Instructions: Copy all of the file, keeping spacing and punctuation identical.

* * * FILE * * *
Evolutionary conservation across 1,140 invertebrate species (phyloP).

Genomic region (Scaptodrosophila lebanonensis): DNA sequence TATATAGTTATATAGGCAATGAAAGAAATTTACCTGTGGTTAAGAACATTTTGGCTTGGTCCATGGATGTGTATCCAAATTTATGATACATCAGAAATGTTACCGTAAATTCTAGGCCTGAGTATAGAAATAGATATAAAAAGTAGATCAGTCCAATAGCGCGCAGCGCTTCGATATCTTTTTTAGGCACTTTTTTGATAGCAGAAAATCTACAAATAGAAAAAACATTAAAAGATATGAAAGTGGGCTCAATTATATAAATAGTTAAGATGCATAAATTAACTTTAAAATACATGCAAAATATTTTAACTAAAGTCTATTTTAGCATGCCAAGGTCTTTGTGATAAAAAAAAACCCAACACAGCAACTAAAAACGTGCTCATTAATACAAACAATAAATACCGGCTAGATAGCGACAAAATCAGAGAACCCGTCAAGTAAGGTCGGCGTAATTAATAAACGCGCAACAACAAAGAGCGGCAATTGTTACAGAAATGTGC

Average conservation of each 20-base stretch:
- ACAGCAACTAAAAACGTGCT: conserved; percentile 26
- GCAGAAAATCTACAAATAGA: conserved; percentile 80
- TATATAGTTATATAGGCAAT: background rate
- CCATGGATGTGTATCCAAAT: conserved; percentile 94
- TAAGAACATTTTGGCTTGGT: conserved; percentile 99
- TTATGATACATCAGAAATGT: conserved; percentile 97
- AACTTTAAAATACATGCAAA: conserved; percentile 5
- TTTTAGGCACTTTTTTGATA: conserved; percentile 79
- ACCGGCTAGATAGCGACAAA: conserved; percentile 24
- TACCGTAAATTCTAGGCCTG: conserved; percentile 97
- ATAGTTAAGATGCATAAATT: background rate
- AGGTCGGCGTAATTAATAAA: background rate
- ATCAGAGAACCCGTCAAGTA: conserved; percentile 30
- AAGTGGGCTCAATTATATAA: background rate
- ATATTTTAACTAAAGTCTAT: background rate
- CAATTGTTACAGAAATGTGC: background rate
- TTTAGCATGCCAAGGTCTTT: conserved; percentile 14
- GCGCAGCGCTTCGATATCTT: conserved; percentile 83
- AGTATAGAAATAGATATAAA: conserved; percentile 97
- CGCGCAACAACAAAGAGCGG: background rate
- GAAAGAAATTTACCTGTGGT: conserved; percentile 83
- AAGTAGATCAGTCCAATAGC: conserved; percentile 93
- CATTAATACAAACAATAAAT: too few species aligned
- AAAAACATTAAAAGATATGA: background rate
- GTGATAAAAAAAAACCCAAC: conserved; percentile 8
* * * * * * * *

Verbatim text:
Evolutionary conservation across 1,140 invertebrate species (phyloP).

Genomic region (Scaptodrosophila lebanonensis): DNA sequence TATATAGTTATATAGGCAATGAAAGAAATTTACCTGTGGTTAAGAACATTTTGGCTTGGTCCATGGATGTGTATCCAAATTTATGATACATCAGAAATGTTACCGTAAATTCTAGGCCTGAGTATAGAAATAGATATAAAAAGTAGATCAGTCCAATAGCGCGCAGCGCTTCGATATCTTTTTTAGGCACTTTTTTGATAGCAGAAAATCTACAAATAGAAAAAACATTAAAAGATATGAAAGTGGGCTCAATTATATAAATAGTTAAGATGCATAAATTAACTTTAAAATACATGCAAAATATTTTAACTAAAGTCTATTTTAGCATGCCAAGGTCTTTGTGATAAAAAAAAACCCAACACAGCAACTAAAAACGTGCTCATTAATACAAACAATAAATACCGGCTAGATAGCGACAAAATCAGAGAACCCGTCAAGTAAGGTCGGCGTAATTAATAAACGCGCAACAACAAAGAGCGGCAATTGTTACAGAAATGTGC

Average conservation of each 20-base stretch:
- ACAGCAACTAAAAACGTGCT: conserved; percentile 26
- GCAGAAAATCTACAAATAGA: conserved; percentile 80
- TATATAGTTATATAGGCAAT: background rate
- CCATGGATGTGTATCCAAAT: conserved; percentile 94
- TAAGAACATTTTGGCTTGGT: conserved; percentile 99
- TTATGATACATCAGAAATGT: conserved; percentile 97
- AACTTTAAAATACATGCAAA: conserved; percentile 5
- TTTTAGGCACTTTTTTGATA: conserved; percentile 79
- ACCGGCTAGATAGCGACAAA: conserved; percentile 24
- TACCGTAAATTCTAGGCCTG: conserved; percentile 97
- ATAGTTAAGATGCATAAATT: background rate
- AGGTCGGCGTAATTAATAAA: background rate
- ATCAGAGAACCCGTCAAGTA: conserved; percentile 30
- AAGTGGGCTCAATTATATAA: background rate
- ATATTTTAACTAAAGTCTAT: background rate
- CAATTGTTACAGAAATGTGC: background rate
- TTTAGCATGCCAAGGTCTTT: conserved; percentile 14
- GCGCAGCGCTTCGATATCTT: conserved; percentile 83
- AGTATAGAAATAGATATAAA: conserved; percentile 97
- CGCGCAACAACAAAGAGCGG: background rate
- GAAAGAAATTTACCTGTGGT: conserved; percentile 83
- AAGTAGATCAGTCCAATAGC: conserved; percentile 93
- CATTAATACAAACAATAAAT: too few species aligned
- AAAAACATTAAAAGATATGA: background rate
- GTGATAAAAAAAAACCCAAC: conserved; percentile 8